My love/hate relationship with color

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Sometimes I just really can’t stand my color work. Then other times I like it.

I’ve been working on some recent color films. Things like these shots just wouldn’t be the same in black and white I think.

MKT Mural

Civil War Mural


24 exposures

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Thirty-five millimeter film commonly comes in rolls of 12, 24 or 36 exposures.

The “professional” thing is to use rolls containing 36 frames. For me however they are really a pain in the butt. I’ve been shooting the 24 exposure rolls for a while now simply because they’re available locally. But I’ve really come to prefer them, and here’s why.

Negative pages for 36 exposure rolls which are made to fit in regular binders don’t hold the entire roll. You end up either throwing away a couple frames, or double sleeving (usually scratching them in the process). They do make pages which will hold the entire roll, but they are oversized and require specially-sized binders.

I recently found that PrintFile makes negative pages which hold seven strips of four frames each, which is an entire 24 frame roll of film. And they fit into a standard binder.

Secondly, since finding the pages holding strips of four frames I simply allow the labs to cut and sleeve the negatives in their normal manner. Many times I’ve asked a lab not to cut the negatives (so I could cut them in six frame strips later) only to pick up my film scratched all to hell because of poor handling.

I’ve had labs stuff the uncut film into one of their photo envelopes. I’ve found my film tightly rolled up inside a film can. I’ve found my film wound up with a rubber band around it. Fixing scratches on my negs rates very high on my “un-fun” list.

Letting the lab to cut it in their usual four-frames-per-strip minimizes confusion and the chance the film will be damaged.

Pentax ZX-M

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Pentax ZX-M sporting the M 135mm f/3.5 lens

I’ve long joked that the greatest thing about digital photography is that it has pushed the price of old film gear way low. And it’s true, the Pentax PZ-1p I paid $700 for 10 years ago, can now be had in excellent condition for around $100.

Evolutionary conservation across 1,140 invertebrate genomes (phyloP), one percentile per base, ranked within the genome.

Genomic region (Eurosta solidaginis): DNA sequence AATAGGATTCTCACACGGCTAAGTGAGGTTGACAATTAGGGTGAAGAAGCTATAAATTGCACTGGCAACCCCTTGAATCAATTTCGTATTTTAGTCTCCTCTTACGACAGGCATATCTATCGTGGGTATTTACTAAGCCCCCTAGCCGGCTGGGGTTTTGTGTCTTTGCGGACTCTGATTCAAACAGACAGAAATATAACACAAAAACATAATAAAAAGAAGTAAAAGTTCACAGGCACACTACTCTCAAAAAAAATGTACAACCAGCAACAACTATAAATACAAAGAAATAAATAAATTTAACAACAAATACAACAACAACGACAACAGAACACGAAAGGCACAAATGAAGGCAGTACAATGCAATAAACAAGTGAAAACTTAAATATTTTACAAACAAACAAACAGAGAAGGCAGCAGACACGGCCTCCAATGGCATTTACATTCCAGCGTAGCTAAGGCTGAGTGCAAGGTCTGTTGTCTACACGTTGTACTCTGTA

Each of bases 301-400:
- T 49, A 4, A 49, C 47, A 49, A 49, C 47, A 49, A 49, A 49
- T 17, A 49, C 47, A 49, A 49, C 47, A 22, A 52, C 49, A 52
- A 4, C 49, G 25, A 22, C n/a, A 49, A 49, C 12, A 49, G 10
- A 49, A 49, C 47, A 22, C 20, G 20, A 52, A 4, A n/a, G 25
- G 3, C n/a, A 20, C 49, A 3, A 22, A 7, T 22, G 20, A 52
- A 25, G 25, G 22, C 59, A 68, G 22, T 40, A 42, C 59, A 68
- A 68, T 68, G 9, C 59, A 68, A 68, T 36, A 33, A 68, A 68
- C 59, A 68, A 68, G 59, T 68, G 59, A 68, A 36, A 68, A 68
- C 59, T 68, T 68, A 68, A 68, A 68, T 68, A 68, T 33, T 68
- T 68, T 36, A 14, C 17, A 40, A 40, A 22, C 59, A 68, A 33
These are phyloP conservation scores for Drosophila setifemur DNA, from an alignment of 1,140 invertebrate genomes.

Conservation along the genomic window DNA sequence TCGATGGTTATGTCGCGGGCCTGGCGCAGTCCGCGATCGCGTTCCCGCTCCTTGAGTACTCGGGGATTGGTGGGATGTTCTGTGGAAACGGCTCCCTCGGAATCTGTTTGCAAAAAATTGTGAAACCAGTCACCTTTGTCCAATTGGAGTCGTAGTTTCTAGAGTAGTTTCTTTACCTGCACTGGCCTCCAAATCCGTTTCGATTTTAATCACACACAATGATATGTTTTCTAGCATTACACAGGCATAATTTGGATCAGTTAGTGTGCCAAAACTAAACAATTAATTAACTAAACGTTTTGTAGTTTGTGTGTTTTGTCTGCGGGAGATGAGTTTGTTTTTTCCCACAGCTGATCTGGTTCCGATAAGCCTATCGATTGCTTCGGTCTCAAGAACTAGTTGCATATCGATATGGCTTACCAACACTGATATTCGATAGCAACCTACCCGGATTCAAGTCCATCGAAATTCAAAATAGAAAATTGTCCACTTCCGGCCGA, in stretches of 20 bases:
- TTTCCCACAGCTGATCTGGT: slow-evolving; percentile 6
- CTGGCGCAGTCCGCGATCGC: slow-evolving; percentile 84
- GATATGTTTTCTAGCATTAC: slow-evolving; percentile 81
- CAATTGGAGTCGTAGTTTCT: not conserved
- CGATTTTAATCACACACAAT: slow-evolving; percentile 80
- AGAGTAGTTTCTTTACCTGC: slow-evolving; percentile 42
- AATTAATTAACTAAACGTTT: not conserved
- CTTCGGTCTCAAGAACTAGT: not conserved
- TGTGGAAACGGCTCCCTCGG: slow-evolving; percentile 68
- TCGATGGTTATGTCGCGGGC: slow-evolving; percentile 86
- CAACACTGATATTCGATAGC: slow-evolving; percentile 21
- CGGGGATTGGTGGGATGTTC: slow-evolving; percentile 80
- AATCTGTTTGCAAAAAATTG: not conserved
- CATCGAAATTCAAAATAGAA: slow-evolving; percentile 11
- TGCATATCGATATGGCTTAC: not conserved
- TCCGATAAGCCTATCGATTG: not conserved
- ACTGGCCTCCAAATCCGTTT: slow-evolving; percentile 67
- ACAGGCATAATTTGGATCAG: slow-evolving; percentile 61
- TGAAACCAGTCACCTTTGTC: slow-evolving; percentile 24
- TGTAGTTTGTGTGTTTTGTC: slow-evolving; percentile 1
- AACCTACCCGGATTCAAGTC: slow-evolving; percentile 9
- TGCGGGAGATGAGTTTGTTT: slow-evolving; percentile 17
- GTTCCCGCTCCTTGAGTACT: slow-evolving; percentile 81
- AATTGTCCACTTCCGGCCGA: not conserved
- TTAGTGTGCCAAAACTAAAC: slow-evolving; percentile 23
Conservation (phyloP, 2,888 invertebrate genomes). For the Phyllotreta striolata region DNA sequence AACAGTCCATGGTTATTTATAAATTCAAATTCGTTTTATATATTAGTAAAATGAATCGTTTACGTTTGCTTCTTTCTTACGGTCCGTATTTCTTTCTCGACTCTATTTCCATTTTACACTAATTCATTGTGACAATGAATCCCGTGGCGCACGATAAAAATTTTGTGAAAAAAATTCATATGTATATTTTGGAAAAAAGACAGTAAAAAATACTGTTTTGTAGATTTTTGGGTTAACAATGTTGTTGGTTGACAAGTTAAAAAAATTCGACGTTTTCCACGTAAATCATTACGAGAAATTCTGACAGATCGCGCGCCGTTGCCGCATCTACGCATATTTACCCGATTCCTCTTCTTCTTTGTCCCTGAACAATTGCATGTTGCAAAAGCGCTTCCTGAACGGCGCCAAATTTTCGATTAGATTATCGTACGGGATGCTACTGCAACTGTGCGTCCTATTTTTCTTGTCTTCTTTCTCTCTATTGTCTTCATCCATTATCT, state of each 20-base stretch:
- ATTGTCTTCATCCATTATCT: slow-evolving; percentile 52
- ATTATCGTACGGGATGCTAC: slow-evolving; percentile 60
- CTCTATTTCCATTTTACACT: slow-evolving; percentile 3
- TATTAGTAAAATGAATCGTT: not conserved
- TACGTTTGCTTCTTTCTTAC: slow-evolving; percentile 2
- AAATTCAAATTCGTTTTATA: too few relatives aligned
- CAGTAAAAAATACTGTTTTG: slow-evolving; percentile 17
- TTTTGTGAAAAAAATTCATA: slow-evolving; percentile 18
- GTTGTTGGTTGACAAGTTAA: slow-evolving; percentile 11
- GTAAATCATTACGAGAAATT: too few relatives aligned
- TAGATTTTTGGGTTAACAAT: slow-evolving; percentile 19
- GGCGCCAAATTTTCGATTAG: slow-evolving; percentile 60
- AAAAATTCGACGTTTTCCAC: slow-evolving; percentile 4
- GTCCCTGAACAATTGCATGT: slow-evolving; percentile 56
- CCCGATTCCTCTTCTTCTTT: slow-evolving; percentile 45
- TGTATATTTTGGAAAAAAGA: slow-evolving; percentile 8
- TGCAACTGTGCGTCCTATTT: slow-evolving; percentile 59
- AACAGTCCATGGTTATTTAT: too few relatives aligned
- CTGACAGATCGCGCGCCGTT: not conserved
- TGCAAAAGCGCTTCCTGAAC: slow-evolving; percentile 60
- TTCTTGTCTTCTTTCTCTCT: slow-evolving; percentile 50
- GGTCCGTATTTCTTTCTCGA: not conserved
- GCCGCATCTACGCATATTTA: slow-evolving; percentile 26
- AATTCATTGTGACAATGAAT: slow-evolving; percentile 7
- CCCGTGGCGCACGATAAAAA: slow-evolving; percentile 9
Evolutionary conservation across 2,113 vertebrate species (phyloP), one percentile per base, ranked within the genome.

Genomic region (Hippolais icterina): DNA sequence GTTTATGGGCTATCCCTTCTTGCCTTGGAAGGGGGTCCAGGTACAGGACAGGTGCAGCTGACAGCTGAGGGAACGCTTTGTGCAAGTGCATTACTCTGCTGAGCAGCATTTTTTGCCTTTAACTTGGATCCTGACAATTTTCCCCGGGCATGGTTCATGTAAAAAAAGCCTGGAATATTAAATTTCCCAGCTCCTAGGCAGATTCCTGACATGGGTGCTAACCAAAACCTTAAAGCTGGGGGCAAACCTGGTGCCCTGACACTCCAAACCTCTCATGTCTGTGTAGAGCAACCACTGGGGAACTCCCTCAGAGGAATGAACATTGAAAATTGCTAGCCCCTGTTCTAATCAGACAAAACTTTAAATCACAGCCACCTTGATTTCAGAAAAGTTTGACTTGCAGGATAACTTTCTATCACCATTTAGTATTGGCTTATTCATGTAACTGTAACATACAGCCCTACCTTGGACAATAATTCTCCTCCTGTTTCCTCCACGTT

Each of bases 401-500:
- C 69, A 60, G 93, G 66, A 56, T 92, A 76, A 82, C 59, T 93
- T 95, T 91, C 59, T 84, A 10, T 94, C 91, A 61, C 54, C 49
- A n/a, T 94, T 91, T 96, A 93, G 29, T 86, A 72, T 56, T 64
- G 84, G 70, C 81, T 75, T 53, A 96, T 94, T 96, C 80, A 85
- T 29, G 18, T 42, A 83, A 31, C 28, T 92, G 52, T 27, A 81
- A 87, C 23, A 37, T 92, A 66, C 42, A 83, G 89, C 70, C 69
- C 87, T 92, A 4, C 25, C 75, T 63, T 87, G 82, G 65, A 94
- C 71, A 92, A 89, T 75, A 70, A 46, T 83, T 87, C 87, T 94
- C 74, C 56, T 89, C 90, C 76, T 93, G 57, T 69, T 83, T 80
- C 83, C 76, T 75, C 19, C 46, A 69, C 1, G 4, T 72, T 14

Another case in point is this camera. A fellow PDML member found a lens he wanted to buy which came with this camera. The price was low enough he bought the entire package then asked the list “who wants this camera?” He got the lens he wanted and I got a neat older camera in perfect working order for the price of shipping.

While the other camera companies were adding buttons and dials like there was no tomorrow, Pentax simplified this system giving it a very retro look. I think the idea was outstanding, but I don’t think it ever really caught on. Most folks seem to like their bells and whistles, even when those bells and whistles detract from the actual experience of photography. Oh well.

Anyway, the ZX-M was the lowest model of this line. No autofocus. Center-weighted meter only. Mostly plastic body. It was aimed at the beginner/student photographer. It does offer autoexposure modes.

I’ve been shooting with it a bit and it seems like a decent enough camera, especially when you consider how much I paid for it. The viewfinder strikes me as not being as nice as my Program Plus, but that may just be a matter of acclimation. I haven’t sent in any of the film yet so I’ll have to wait for a final verdict.

In regards to my joke about digital photography things appear to be changing though. Prices for old film gear (especially lenses) have been on the rise the last several months. I think this is for several reasons.

First of all, a lot of folks who jumped on the digital bandwagon right off are now switching back to film for some or all of their work. Second, lots of younger folks who grew up in the digital era are discovering the joys of working analog.

And thirdly (and maybe most importantly), some enterprising manufacturer saw all those old, classic, vintage lenses being sold for nothing and invented adapters allowing you to mount just about any lens you find on any interchangeable lens digital camera. Damn it anyway.